News

No food aboard ferries anytime soon

Talks break down between the union and the WSF’s new concessionaire.

Unable to reach a contract agreement with the Inlandboatmen’s Union, a concessionaire has abandoned plans to restart food service on the Bainbridge-Seattle ferry route this summer.

Washington State Ferries announced the breakdown of talks Monday on behalf of Cascade Concessions. The Vancouver, Wash., outfit declared failure after what were generally described as acrimonious negotiations with the IBU on a labor contract for galley workers.

Nove Meyers, Cascade president, said Tuesday that the union would not budge from the terms of the old contract, which he said drove the previous vendor, Sodexho, away. Counter-proposals made by the IBU actually increased costs, he said, with workers demanding more paid union meetings and lunches, and refusing to accept a 401K plan instead of contributions to the union pension fund.

“What they’re working with is the very thing that caused the last guys to go under,” Meyers said. “I’m flabbergasted, really. Why their leadership doesn’t see that is beyond me.”

IBU officials failed to return repeated calls for comment, but had previously blamed Cascade for trying to exact unfair cuts in wages and benefits. In an update to members May 26, union officials accused Cascade of “unprofessional conduct” and of walking out of a bargaining session.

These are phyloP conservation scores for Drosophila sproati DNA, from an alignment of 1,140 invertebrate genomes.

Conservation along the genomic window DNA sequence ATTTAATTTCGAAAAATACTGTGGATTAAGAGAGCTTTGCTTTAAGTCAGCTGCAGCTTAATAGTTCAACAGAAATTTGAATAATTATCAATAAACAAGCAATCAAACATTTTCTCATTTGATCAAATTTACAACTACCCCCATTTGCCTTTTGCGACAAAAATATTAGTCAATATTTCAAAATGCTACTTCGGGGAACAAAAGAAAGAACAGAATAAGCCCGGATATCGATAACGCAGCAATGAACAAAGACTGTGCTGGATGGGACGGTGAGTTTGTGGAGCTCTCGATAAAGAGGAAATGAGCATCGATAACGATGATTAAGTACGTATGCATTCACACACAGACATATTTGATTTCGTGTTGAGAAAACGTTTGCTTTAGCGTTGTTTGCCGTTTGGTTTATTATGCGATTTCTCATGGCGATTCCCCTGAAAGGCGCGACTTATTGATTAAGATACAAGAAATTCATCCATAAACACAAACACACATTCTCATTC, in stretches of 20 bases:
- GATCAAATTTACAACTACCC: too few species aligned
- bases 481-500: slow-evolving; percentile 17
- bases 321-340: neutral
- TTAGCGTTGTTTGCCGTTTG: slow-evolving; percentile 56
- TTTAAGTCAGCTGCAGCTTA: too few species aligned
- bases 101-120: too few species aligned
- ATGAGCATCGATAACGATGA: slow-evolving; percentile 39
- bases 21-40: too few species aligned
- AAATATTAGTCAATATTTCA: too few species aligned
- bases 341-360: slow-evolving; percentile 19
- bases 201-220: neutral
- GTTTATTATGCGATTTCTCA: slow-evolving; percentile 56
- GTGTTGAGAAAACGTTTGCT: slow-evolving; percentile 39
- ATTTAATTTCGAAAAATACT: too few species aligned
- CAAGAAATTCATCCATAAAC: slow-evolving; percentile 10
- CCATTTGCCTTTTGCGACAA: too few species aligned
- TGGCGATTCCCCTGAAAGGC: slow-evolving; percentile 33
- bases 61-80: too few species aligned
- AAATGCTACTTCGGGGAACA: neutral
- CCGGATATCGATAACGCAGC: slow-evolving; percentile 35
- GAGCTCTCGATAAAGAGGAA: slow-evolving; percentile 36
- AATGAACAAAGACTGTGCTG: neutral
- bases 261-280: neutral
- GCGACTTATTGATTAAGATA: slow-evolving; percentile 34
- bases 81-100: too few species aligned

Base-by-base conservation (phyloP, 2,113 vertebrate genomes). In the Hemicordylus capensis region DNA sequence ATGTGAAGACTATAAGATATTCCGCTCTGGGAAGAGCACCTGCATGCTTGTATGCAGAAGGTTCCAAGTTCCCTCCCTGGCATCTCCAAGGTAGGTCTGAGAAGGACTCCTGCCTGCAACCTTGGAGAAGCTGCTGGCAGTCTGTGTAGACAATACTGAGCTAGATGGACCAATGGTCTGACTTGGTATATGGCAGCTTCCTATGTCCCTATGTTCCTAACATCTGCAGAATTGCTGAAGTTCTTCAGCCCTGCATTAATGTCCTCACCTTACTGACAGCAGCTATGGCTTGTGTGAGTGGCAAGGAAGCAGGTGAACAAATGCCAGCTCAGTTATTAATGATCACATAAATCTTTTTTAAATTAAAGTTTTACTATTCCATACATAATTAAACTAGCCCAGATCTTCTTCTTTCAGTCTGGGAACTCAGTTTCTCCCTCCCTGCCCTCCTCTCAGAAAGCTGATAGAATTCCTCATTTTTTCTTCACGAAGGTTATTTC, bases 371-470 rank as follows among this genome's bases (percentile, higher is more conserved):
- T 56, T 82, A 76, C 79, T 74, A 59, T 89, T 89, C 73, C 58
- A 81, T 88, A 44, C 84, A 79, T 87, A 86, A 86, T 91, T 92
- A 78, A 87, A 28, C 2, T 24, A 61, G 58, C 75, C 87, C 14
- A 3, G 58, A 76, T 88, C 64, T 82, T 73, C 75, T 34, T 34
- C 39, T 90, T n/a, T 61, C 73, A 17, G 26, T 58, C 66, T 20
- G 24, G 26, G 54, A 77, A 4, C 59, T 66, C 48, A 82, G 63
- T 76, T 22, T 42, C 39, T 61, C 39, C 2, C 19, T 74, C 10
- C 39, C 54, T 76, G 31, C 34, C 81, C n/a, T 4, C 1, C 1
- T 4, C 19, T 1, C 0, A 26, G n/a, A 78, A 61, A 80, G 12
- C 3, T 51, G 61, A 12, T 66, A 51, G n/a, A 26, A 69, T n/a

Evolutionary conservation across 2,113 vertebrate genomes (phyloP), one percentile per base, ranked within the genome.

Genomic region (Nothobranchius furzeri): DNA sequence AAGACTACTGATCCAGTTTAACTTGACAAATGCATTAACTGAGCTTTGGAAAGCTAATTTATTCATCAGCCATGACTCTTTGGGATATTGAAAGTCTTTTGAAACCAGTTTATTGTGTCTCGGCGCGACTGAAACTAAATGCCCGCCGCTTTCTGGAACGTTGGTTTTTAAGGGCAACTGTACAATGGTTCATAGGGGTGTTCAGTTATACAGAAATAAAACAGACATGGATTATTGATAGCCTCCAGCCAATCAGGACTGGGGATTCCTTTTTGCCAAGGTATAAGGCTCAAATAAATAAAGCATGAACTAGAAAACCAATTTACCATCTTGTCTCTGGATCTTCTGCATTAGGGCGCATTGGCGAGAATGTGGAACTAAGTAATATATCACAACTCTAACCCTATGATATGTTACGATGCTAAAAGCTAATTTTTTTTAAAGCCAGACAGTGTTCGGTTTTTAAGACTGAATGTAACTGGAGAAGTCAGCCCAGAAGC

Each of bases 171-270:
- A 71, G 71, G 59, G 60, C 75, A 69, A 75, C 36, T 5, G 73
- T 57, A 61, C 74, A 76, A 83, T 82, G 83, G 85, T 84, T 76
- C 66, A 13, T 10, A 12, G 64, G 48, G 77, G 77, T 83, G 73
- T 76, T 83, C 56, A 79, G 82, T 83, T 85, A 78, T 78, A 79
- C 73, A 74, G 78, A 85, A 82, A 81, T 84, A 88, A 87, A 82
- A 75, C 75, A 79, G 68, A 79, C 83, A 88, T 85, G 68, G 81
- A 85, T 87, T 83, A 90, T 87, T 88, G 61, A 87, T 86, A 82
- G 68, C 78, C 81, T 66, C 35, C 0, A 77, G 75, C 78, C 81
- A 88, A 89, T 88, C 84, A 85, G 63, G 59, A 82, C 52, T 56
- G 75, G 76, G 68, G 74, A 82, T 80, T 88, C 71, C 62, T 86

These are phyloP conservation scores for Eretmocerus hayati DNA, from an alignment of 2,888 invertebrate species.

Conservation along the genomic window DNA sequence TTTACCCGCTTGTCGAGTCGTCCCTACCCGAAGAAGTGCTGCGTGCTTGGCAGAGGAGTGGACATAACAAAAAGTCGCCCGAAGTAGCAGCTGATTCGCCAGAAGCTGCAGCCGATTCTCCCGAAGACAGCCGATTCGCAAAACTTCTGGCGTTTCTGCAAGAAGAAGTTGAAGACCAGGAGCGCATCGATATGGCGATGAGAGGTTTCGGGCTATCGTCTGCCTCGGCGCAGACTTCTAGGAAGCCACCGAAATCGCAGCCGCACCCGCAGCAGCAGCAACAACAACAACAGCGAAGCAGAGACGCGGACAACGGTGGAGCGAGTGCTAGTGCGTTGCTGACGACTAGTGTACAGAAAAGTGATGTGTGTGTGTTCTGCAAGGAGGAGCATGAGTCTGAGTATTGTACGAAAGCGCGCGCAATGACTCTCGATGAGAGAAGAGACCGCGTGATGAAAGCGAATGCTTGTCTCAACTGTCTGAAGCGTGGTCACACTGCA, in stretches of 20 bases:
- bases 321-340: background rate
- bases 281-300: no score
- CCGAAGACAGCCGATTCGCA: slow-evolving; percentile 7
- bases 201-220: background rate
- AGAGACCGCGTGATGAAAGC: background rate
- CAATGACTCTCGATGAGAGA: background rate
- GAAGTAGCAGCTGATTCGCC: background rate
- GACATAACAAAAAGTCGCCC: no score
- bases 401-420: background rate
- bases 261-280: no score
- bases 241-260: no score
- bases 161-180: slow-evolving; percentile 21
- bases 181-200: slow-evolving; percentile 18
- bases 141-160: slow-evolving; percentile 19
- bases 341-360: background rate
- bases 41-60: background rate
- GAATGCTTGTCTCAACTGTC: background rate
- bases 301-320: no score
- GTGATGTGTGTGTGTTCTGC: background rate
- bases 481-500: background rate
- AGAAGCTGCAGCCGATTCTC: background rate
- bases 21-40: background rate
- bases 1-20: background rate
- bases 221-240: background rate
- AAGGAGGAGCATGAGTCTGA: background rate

For their part, WSF officials expressed disappointment at the failure.

“No food on the ferries is an outcome that serves no one’s interests – not the concessionaire, the union members and most of all our customers,” WSF said in a statement.

The galleys were shuttered and some 130 jobs lost on Jan. 1, when Maryland-based concessionaire Sodexho pulled out in the middle of a 10-year contract, saying the service was not profitable.

Cascade was awarded the Bainbridge-Seattle galley franchise in April, following two rounds of bids by Washington State Ferries. The company promised to restore 70-80 galley positions, plus various administrative posts.

But the announcement was clouded by the need for labor peace; under a ruling by a state board, the previous contract was still said to be valid. WSF has appealed that ruling, with the case to be heard in Superior Court later this summer; otherwise the contract doesn’t expire until mid-2005.

WSF officials did note that a food court is under development at Colman Dock. The Winslow terminal could get its own vendor, Commuter Comforts, inside the building in spring 2005, manager of business development Brian Volkert said.

The IBU has come to terms with Vashon-based Sound Foods, who will provide galley service on the Vashon-Seattle run. Under the agreement, galley workers there will earn a reported $14-16 per hour.

But even that service has been stalled as the vendor deals with higher-than-planned insurance costs.

“I don’t think the galleys will go away, but at some point some middle ground will be found,” Volkert said.

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